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|Type:||Artigo de periódico|
|Title:||Ants Have A Negative Rather Than A Positive Effect On Extrafloral Nectaried Crotalaria Pallida Performance|
|Abstract:||Crotalaria pallida (Fabaceae) is a pantropical plant with extrafloral nectaries (EFNs) near the reproductive structures. EFN-visiting ants attack and remove arctiid moth Utetheisa ornatrix larvae, the main pre-dispersal seed predator, but the impact of ants on C.pallida fitness is unknown. To assess this impact, we controlled ant presence on plants and evaluated the reproductive output of C.pallida with and without ants. Predatory wasps also visit EFNs, prey upon U.ornatrix larvae, and may be driven out by ants during EFN feeding. Does this agonistic interaction affect the multitrophic interaction outcome? We found it difficult to evaluate the effect of both visitors because cages excluding wasps affect plant growth and do not allow U.ornatrix oviposition. Therefore, we verified whether ant presence inhibited wasp EFN visitation and predicted that (1) if ants confer a benefit for C.pallida, any negative effect of ants on wasps would be negligible for the plant because ants would be the best guardians, and (2) if ants are poor guardians, they would negatively affect wasps and negatively impact the fitness of C.pallida. Surprisingly, we found that the number of seeds/pods significantly increased, ca. 4.7 times, after ant removal. Additionally, we unexpectedly verified that controls showed a higher percentage of herbivore bored pods than ant-excluded plants. We found that wasps spent less time visiting EFNs patrolled by ants (ca. 299 s less). These results support our second prediction and suggest that the outcome of multitrophic interactions may vary with natural enemy actors. © 2013 Elsevier Masson SAS.|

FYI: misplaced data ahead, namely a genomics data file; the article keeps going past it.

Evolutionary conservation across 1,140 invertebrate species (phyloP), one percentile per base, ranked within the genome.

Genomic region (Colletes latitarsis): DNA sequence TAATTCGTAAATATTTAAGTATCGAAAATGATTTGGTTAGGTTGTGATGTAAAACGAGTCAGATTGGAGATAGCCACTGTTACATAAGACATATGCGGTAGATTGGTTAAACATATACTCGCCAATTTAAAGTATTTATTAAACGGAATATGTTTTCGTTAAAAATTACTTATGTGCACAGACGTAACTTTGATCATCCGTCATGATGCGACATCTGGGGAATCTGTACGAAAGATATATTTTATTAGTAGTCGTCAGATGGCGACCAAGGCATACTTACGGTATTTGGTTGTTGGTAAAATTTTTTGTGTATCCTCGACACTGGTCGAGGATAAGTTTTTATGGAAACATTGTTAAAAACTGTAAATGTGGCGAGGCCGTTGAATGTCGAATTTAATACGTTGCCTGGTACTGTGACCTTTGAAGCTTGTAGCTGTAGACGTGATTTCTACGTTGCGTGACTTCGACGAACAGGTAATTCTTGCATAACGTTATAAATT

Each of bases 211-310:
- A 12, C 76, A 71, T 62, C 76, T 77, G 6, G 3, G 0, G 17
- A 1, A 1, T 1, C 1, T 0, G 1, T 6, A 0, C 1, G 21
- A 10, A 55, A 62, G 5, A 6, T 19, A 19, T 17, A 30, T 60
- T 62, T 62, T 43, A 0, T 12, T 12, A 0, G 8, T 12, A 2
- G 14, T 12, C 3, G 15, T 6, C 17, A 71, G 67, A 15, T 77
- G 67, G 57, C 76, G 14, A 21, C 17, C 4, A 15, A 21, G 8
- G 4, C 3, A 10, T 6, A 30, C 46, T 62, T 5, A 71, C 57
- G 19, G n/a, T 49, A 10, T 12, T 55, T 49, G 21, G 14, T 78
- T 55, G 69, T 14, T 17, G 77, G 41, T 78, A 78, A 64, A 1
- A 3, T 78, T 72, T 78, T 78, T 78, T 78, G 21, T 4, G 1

|Appears in Collections:||Unicamp - Artigos e Outros Documentos|
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